Trim guidance in perspective
The energy-saving strategy is dependent on the vessel type and size, and it must be considered which measures will provide the best return on investment.
So far, slow steaming has become the favorite choice of many shipowners in order to reduce the required power and thereby fuel consumption. Energy-efficient technologies Various means of improving the ship energy efficiency are available, and selecting which technology to invest in can be a difficult task. Energy-efficient solutions can both be physically implemented in the ship design such as pre-swirl or counter rotation propeller etc. which normally have a large cost impact.
As an alternative to physical implemented solutions, the shipowner can improve the way the ship is operated, for example through trim optimisation, route planning or ship performance optimisation. The latter are initiatives which FORCE Technology support in the package of onboard systems called ‘SeaSuite’, and in the following, we will focus on trim guidance of ships which is one of the methods offered in SeaSuite. Trim guidance Trim optimisation is a way of optimising the ship’s energy efficiency in the operation of the vessel.
Choosing the optimum trim has a significant impact on the fuel consumption for ship types like container vessels due to the effect of the ship’s bulbous bow and relatively high operating speed. However, trim optimisation can also be adopted to other vessel types like tankers and bulk carriers. FORCE Technology can supply trim guidance data to be used either in the vessel loading computer software or in our self-developed software tool, SeaTrim, to select the optimum trim. We have so far supported more than 280 vessels with trim guidance data for use in the daily task of selecting optimum trim for the given speed and displacement of the ship.
SeaTrimSeaTrim is a decision support tool used for displaying the trim guidance data provided by FORCE Technology. The software itself is provided for free in connection with delivery of trim guidance data, but the data can also be used for implementation in the vessel loading computer if this is supported by the manufacturer.
In order to use SeaTrim, only three parameters are typed into the programme: draught forward, draught aft and planned vessel speed. The program will display the power consumption for the given vessel condition and guides the user by simple colour codes to a condition with less power consumption. Alternatively, the programme can show the relative increase or decrease in required power compared with the initial trim condition and speed of the vessel. Moreover, a report can be generated to display the initial trim and power as well as selected and optimum trim conditions and power for the given displacement and ship speed. In the latest edition of SeaTrim, version 2.0, a side view of the vessel in the selected trim condition is displayed at the top of the user interface as well as the propeller clearance.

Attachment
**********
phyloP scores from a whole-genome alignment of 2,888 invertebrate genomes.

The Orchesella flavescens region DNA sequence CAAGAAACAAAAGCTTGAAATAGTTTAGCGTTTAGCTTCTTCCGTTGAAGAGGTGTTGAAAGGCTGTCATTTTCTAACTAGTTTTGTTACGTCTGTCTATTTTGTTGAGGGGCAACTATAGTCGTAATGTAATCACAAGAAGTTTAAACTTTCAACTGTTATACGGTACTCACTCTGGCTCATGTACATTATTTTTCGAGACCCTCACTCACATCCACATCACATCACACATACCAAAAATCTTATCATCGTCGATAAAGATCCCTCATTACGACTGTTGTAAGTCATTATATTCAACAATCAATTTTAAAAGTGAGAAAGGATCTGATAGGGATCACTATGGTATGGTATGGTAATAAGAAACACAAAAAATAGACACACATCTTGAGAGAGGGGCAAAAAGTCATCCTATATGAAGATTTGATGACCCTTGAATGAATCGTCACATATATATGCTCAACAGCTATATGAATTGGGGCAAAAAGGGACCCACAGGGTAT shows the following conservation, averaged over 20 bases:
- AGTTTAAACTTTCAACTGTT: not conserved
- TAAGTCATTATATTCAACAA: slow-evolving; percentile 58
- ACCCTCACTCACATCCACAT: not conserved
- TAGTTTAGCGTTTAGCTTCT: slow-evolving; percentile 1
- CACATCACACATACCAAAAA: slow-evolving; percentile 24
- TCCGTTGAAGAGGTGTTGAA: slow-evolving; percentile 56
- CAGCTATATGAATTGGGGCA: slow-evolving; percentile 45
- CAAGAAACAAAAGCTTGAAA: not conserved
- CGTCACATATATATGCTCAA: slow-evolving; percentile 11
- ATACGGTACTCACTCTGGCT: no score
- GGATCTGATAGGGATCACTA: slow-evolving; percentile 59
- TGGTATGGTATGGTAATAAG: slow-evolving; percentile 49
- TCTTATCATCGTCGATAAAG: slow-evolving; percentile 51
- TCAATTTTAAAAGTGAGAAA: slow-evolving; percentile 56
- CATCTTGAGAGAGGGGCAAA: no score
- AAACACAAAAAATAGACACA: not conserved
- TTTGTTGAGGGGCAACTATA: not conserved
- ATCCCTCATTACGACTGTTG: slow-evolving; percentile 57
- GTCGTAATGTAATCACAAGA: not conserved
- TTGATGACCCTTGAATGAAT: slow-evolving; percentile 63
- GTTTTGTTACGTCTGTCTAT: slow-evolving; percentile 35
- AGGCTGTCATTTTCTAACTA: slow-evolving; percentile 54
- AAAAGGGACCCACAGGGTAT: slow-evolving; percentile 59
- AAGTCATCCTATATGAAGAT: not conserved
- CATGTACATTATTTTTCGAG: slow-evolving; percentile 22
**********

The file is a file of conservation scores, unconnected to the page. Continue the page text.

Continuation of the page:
Potential gainsThe potential gain of using trim optimization depends not only on vessel type and size, but also on the way the vessel is operated. In a recent study completed under the Danish joint industry project Green Ship of the Future, the operational data for six 10,000 DWT tankers of 118 meters, operated by Nordic Tanker, was analysed with respect to trim optimisation. The operational data used in the study came from the noon reports submitted by the six ship crews from October 2009 to January 2012 logged with our onboard tool SeaTrend.
From the dataset, the distance sailed, speed, draught and actual trim were used to compute the potential saving by using trim optimisation. The results of the study showed an average fuel saving per day of 2.9% when using optimum trim compared to the way the vessel was actually operated. For tankers, the major gain from trim optimisation was achieved in ballast condition in which there was better opportunity to use the ballast water to achieve optimum trim. The study showed that the average potential saving was 2.6% for loaded conditions and 3.7% for ballast condition. When operating at a fuel price of $615 per ton, the ROI was in all 274 days at sea, or for the six vessels 46 days at sea per vessel.
The conclusion was that there is considerable fuel savings to gain from using trim optimization for vessel types such as tankers and bulk carriers. Moreover, the payback time even for smaller vessels with small absolute fuel consumptions is also reasonable.